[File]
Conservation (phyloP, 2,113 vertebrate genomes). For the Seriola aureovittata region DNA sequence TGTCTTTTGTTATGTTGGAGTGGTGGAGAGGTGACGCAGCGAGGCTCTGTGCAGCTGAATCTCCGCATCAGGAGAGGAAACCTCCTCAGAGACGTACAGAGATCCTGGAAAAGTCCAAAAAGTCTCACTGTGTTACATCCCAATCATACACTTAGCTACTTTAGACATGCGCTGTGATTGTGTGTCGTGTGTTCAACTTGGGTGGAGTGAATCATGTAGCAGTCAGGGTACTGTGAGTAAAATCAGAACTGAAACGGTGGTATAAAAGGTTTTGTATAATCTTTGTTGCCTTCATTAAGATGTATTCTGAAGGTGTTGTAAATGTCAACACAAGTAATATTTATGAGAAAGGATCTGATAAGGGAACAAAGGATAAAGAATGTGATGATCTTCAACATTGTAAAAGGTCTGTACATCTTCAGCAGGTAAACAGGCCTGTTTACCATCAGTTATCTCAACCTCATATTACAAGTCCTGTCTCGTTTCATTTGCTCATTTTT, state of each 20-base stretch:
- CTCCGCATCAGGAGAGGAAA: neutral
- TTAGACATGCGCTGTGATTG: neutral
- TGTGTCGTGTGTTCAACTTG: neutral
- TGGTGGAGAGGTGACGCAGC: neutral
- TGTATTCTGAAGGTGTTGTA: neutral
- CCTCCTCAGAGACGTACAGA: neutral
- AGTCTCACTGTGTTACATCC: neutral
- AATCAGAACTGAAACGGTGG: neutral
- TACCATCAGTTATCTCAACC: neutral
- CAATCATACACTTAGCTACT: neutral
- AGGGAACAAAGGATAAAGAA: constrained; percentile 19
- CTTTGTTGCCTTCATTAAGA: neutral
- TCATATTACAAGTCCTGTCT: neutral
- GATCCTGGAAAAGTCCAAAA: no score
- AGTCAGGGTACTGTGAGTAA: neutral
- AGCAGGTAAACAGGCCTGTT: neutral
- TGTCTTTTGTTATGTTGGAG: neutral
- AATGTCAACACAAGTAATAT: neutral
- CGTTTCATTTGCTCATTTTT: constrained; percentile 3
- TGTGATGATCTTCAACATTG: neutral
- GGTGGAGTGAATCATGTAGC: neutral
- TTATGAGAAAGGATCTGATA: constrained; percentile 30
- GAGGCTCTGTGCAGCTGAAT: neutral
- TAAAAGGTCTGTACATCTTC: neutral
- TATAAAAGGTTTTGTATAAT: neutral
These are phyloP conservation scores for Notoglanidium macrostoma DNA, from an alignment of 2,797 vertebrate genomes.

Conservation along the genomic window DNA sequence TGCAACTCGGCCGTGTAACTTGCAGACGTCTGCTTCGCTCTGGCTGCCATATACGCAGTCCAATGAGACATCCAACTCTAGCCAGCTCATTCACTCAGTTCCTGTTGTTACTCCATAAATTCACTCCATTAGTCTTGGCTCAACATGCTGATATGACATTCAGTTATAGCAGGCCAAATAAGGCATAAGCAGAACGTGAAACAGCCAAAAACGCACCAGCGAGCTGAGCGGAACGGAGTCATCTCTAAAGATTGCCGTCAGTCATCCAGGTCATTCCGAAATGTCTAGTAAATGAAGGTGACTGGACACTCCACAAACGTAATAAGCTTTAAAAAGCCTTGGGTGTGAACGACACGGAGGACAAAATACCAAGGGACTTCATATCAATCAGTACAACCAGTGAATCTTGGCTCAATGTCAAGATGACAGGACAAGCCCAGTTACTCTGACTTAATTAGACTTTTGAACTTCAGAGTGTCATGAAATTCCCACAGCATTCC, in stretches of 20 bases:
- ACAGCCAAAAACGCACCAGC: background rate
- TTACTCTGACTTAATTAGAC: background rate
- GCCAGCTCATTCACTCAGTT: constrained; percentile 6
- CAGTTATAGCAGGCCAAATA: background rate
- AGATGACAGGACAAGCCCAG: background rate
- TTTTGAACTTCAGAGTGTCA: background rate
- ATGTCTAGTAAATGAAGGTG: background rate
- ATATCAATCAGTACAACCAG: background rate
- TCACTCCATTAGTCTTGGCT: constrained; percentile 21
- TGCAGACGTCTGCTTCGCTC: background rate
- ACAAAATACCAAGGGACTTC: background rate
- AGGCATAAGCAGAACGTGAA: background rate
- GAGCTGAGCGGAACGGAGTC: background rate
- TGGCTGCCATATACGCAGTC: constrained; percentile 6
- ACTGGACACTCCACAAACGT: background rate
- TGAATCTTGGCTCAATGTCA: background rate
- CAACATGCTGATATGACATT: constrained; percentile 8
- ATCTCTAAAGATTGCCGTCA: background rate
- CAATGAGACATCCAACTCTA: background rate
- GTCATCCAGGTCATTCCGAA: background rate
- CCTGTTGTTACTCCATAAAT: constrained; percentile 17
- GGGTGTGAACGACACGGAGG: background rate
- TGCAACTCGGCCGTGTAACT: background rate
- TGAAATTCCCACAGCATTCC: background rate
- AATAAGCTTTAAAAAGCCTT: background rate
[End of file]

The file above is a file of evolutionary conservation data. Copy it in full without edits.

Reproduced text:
Conservation (phyloP, 2,113 vertebrate genomes). For the Seriola aureovittata region DNA sequence TGTCTTTTGTTATGTTGGAGTGGTGGAGAGGTGACGCAGCGAGGCTCTGTGCAGCTGAATCTCCGCATCAGGAGAGGAAACCTCCTCAGAGACGTACAGAGATCCTGGAAAAGTCCAAAAAGTCTCACTGTGTTACATCCCAATCATACACTTAGCTACTTTAGACATGCGCTGTGATTGTGTGTCGTGTGTTCAACTTGGGTGGAGTGAATCATGTAGCAGTCAGGGTACTGTGAGTAAAATCAGAACTGAAACGGTGGTATAAAAGGTTTTGTATAATCTTTGTTGCCTTCATTAAGATGTATTCTGAAGGTGTTGTAAATGTCAACACAAGTAATATTTATGAGAAAGGATCTGATAAGGGAACAAAGGATAAAGAATGTGATGATCTTCAACATTGTAAAAGGTCTGTACATCTTCAGCAGGTAAACAGGCCTGTTTACCATCAGTTATCTCAACCTCATATTACAAGTCCTGTCTCGTTTCATTTGCTCATTTTT, state of each 20-base stretch:
- CTCCGCATCAGGAGAGGAAA: neutral
- TTAGACATGCGCTGTGATTG: neutral
- TGTGTCGTGTGTTCAACTTG: neutral
- TGGTGGAGAGGTGACGCAGC: neutral
- TGTATTCTGAAGGTGTTGTA: neutral
- CCTCCTCAGAGACGTACAGA: neutral
- AGTCTCACTGTGTTACATCC: neutral
- AATCAGAACTGAAACGGTGG: neutral
- TACCATCAGTTATCTCAACC: neutral
- CAATCATACACTTAGCTACT: neutral
- AGGGAACAAAGGATAAAGAA: constrained; percentile 19
- CTTTGTTGCCTTCATTAAGA: neutral
- TCATATTACAAGTCCTGTCT: neutral
- GATCCTGGAAAAGTCCAAAA: no score
- AGTCAGGGTACTGTGAGTAA: neutral
- AGCAGGTAAACAGGCCTGTT: neutral
- TGTCTTTTGTTATGTTGGAG: neutral
- AATGTCAACACAAGTAATAT: neutral
- CGTTTCATTTGCTCATTTTT: constrained; percentile 3
- TGTGATGATCTTCAACATTG: neutral
- GGTGGAGTGAATCATGTAGC: neutral
- TTATGAGAAAGGATCTGATA: constrained; percentile 30
- GAGGCTCTGTGCAGCTGAAT: neutral
- TAAAAGGTCTGTACATCTTC: neutral
- TATAAAAGGTTTTGTATAAT: neutral
These are phyloP conservation scores for Notoglanidium macrostoma DNA, from an alignment of 2,797 vertebrate genomes.

Conservation along the genomic window DNA sequence TGCAACTCGGCCGTGTAACTTGCAGACGTCTGCTTCGCTCTGGCTGCCATATACGCAGTCCAATGAGACATCCAACTCTAGCCAGCTCATTCACTCAGTTCCTGTTGTTACTCCATAAATTCACTCCATTAGTCTTGGCTCAACATGCTGATATGACATTCAGTTATAGCAGGCCAAATAAGGCATAAGCAGAACGTGAAACAGCCAAAAACGCACCAGCGAGCTGAGCGGAACGGAGTCATCTCTAAAGATTGCCGTCAGTCATCCAGGTCATTCCGAAATGTCTAGTAAATGAAGGTGACTGGACACTCCACAAACGTAATAAGCTTTAAAAAGCCTTGGGTGTGAACGACACGGAGGACAAAATACCAAGGGACTTCATATCAATCAGTACAACCAGTGAATCTTGGCTCAATGTCAAGATGACAGGACAAGCCCAGTTACTCTGACTTAATTAGACTTTTGAACTTCAGAGTGTCATGAAATTCCCACAGCATTCC, in stretches of 20 bases:
- ACAGCCAAAAACGCACCAGC: background rate
- TTACTCTGACTTAATTAGAC: background rate
- GCCAGCTCATTCACTCAGTT: constrained; percentile 6
- CAGTTATAGCAGGCCAAATA: background rate
- AGATGACAGGACAAGCCCAG: background rate
- TTTTGAACTTCAGAGTGTCA: background rate
- ATGTCTAGTAAATGAAGGTG: background rate
- ATATCAATCAGTACAACCAG: background rate
- TCACTCCATTAGTCTTGGCT: constrained; percentile 21
- TGCAGACGTCTGCTTCGCTC: background rate
- ACAAAATACCAAGGGACTTC: background rate
- AGGCATAAGCAGAACGTGAA: background rate
- GAGCTGAGCGGAACGGAGTC: background rate
- TGGCTGCCATATACGCAGTC: constrained; percentile 6
- ACTGGACACTCCACAAACGT: background rate
- TGAATCTTGGCTCAATGTCA: background rate
- CAACATGCTGATATGACATT: constrained; percentile 8
- ATCTCTAAAGATTGCCGTCA: background rate
- CAATGAGACATCCAACTCTA: background rate
- GTCATCCAGGTCATTCCGAA: background rate
- CCTGTTGTTACTCCATAAAT: constrained; percentile 17
- GGGTGTGAACGACACGGAGG: background rate
- TGCAACTCGGCCGTGTAACT: background rate
- TGAAATTCCCACAGCATTCC: background rate
- AATAAGCTTTAAAAAGCCTT: background rate